President Joe Biden once proclaimed climate change was one of the four “existential” crises facing America, even as U.S. carbon emissions have been dropping over the past decade.
Thus, he pitched an aggressive progressive green-energy plan to rid America of fossil fuels – one that would benefit both radical environmentalists and blue-collar, greasy-fingernailed guys, drilling for oil and digging coal.
But Biden’s problem is that even as he championed himself as the hero of union workers, the base of his Big Labor support is public school teachers and government bureaucrats.
So, his recent suggestion that roughnecks and miners can simply learn to build solar panels as fossil fuels are left in the ground isn’t sitting well with people who make a living harvesting from beneath the earth’s crust.
A recent piece in The American Spectator, a conservative magazine, revealed how Biden’s AOC-style green energy push has alienated labor leaders.
“The Biden administration has emphasized that it believes the energy transition it is imposing can be blue-collar–friendly. In fact, the administration claims their plan will generate union jobs,” the Spectator’s Jordan McGillis wrote in late February.
“But labor isn’t buying it. And rightfully not. Green jobs pay less. According to the Bureau of Labor Statistics, wind turbine technicians and solar panel installers earn $30,000 to $40,000 less per year than power plant operators.”
According to McGillis, Terry O’Sullivan, general president of the Laborers’ International Union of North America, argued, “It’s pie-in-the-sky bulls—t about these green jobs being good middle-class jobs, because they’re not.”
Noting that, besides being temporary jobs, wind and solar power facilities are not necessarily built where fossil fuels are harvested, McGillis also quoted Lee Anderson, director of government affairs for the Utility Workers Union of America: “We will not support policies that accelerate the closure of coal plants. The closures are already happening more rapidly than communities can deal with and are leaving economic devastation behind them.”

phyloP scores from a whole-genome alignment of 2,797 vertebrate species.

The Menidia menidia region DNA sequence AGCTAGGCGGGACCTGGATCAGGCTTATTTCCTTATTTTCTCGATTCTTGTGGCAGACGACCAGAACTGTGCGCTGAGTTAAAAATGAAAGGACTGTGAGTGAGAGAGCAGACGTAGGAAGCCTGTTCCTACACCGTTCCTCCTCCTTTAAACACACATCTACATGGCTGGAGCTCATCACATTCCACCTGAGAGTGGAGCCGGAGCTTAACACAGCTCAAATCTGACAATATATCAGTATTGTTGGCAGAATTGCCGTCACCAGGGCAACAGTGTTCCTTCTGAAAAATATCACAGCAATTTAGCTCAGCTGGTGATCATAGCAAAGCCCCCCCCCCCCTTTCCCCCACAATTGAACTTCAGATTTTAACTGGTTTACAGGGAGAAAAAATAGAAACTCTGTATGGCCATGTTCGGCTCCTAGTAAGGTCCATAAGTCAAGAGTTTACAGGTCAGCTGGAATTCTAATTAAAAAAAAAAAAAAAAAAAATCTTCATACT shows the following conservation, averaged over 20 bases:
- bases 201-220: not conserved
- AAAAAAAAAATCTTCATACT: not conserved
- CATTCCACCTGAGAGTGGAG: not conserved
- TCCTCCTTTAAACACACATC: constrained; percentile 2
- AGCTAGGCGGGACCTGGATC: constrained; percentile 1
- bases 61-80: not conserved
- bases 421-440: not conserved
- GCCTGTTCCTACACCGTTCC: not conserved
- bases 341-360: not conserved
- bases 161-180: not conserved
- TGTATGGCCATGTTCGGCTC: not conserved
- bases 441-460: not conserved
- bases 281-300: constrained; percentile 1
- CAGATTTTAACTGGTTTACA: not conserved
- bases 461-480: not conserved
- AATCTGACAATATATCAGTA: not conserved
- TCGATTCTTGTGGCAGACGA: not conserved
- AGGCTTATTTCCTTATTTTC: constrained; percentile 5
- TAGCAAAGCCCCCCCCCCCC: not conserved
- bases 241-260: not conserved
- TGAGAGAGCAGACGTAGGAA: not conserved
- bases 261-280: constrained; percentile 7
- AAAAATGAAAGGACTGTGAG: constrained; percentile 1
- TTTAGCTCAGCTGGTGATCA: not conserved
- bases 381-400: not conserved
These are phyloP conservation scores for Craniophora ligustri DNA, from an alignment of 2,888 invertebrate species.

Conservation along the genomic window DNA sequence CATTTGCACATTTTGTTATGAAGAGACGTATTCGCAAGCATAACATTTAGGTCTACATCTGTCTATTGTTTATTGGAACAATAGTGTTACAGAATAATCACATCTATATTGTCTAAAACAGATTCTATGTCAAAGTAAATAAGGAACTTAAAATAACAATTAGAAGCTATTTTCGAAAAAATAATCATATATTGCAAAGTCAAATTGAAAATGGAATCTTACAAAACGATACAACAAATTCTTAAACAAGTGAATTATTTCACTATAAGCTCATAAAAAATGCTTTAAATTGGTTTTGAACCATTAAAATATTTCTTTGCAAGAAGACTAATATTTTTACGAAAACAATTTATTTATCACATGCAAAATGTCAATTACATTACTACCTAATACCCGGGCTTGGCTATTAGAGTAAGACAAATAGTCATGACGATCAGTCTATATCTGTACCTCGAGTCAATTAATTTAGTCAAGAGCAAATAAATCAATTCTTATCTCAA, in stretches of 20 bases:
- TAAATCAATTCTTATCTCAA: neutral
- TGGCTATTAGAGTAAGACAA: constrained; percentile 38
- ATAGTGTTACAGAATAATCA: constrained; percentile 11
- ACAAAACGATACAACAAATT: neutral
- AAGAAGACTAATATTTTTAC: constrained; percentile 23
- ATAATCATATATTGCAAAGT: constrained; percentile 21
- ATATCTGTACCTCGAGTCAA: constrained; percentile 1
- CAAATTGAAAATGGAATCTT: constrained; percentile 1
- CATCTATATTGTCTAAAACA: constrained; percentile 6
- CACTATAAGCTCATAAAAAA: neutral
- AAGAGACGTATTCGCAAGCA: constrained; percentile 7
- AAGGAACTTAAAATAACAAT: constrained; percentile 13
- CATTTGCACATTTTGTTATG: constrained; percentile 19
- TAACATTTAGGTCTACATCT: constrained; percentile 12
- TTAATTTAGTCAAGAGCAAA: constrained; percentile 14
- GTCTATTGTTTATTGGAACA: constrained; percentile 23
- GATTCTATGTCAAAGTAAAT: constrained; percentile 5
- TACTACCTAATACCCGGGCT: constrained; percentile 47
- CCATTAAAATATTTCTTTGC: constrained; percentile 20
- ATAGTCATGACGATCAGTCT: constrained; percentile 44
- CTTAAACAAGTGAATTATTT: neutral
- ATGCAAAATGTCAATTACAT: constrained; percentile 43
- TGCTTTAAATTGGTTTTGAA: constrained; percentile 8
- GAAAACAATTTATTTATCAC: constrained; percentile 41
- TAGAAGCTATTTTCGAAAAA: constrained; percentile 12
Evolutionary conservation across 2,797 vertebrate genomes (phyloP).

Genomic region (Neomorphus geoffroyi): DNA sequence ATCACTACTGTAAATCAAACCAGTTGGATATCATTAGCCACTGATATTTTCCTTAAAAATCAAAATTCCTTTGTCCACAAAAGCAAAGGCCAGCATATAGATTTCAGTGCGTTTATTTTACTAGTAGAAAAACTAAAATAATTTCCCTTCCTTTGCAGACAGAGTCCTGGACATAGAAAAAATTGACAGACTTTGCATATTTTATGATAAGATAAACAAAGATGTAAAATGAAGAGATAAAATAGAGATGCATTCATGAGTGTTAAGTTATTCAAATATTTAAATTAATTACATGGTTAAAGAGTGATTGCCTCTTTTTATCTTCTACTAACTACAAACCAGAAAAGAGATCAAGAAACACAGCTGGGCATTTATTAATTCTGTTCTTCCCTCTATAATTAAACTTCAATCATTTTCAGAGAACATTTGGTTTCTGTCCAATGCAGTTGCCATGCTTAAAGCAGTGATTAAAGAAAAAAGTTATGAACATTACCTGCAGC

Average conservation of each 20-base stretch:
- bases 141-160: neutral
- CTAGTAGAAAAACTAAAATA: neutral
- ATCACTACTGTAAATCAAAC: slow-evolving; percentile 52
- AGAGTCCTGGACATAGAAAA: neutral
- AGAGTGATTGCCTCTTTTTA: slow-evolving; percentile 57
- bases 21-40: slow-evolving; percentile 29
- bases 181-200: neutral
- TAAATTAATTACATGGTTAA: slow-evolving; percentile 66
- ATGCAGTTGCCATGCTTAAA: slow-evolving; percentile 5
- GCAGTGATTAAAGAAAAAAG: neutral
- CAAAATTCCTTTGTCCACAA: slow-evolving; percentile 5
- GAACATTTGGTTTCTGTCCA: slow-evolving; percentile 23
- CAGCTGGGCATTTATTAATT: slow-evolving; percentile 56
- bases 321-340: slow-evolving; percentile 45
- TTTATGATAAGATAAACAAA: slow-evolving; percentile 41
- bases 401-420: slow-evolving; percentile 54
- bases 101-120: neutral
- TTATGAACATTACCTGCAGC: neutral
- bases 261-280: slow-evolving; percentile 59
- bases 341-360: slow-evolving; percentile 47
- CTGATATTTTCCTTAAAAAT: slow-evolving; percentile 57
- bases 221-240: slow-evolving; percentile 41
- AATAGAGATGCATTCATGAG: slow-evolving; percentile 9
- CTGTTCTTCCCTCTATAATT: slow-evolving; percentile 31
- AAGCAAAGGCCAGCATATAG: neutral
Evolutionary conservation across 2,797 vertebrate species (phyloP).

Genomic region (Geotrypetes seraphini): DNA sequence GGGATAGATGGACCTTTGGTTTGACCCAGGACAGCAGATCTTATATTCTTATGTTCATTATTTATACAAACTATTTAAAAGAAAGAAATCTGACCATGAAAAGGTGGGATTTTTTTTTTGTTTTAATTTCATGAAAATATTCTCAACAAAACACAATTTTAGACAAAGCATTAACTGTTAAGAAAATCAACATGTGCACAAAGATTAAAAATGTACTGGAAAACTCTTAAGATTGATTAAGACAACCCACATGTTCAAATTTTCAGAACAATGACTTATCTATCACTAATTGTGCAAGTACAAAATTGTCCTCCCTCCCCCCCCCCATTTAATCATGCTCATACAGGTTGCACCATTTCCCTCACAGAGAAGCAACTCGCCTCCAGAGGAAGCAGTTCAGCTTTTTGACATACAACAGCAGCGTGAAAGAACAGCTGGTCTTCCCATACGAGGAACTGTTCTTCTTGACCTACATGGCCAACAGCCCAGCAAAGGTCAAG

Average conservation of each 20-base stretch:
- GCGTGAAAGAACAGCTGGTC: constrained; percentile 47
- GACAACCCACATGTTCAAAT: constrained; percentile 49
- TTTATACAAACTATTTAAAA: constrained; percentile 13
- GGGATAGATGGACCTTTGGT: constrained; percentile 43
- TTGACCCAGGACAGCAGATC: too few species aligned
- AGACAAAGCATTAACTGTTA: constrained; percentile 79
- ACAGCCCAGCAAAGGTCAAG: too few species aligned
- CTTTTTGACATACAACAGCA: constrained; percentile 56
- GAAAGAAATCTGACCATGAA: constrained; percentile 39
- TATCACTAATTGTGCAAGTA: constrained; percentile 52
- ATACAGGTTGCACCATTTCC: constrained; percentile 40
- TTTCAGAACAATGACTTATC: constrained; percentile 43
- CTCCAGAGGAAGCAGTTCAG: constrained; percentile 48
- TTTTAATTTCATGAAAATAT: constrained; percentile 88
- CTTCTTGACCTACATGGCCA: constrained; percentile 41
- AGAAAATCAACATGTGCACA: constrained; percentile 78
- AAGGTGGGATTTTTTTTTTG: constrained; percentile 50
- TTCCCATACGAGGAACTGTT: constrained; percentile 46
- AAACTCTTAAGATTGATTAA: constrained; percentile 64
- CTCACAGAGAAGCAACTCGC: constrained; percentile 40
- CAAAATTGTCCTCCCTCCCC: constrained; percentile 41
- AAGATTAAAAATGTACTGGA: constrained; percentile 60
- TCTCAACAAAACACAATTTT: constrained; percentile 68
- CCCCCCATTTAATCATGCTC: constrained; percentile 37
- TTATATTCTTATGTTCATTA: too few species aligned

NPR on Monday reported on a meeting Biden held with 10 labor leaders last month. He tried to assure them he is in favor of that too, even telling them that he’s “for natural gas.”
But O’Sullivan noted to NPR, “The 10 largest wind farm projects — the 10 largest onshore projects — are all non-union, paying a construction laborer $16 to $17 an hour with no benefits.” Comparatively, LIUNA members are accustomed to construction work paying $30 an hour, plus benefits.
Last month the Tampa Free Press pointed out an NBC News poll that found the percentage of blue-collar voters who identify as Republicans grew by 12 percentage points over the past decade, while members of that group saying they were Democrats dropped eight points. And Republicans made strong gains with Hispanic and black workers in that group.
McGillis also noted that former President Donald Trump beat Biden among families with household incomes between $50,000 and $99,999 a year.
Labor leaders, NPR reported, came out of that White House meeting ready to play nice with Biden and crowing about unprecedented access to the nation’s chief executive.
We’ll see if that holds as Biden’s new coalition – the “laptop class,” as McGillis refers to them – increasingly pushes him for woke green-energy policies, which don’t include nuclear plants, while viewing the people who build anything but solar panels as seen as relics of a bygone era.
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